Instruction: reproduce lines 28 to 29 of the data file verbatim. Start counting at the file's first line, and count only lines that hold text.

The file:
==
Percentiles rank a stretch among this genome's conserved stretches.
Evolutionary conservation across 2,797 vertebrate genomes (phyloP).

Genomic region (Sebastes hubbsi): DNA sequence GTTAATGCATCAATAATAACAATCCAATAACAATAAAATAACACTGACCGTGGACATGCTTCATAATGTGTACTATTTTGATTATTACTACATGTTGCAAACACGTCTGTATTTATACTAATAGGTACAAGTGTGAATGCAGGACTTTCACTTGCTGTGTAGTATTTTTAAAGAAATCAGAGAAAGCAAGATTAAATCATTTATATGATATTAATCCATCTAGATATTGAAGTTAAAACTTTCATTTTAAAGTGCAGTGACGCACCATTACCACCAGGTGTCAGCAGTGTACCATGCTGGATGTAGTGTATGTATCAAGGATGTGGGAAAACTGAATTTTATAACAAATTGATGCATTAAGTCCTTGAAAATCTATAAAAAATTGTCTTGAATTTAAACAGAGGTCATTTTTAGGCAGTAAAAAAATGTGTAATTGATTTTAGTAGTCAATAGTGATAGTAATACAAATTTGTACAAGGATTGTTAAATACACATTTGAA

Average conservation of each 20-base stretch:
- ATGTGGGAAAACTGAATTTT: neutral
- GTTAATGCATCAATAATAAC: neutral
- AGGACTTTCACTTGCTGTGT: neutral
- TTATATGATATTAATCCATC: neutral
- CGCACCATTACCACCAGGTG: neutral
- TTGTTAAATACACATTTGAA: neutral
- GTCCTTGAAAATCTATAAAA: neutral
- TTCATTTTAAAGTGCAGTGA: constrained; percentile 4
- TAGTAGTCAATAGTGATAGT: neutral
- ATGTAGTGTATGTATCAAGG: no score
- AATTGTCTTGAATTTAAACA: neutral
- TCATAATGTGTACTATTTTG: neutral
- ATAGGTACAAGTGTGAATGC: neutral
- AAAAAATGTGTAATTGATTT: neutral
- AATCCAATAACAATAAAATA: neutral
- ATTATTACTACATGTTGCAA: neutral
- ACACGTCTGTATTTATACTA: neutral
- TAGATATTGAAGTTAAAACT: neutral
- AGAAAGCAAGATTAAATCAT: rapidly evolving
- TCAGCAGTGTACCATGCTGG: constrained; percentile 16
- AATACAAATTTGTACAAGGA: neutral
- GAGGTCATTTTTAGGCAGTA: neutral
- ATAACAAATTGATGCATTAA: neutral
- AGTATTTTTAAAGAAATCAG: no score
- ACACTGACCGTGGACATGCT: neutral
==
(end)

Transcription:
- AGTATTTTTAAAGAAATCAG: no score
- ACACTGACCGTGGACATGCT: neutral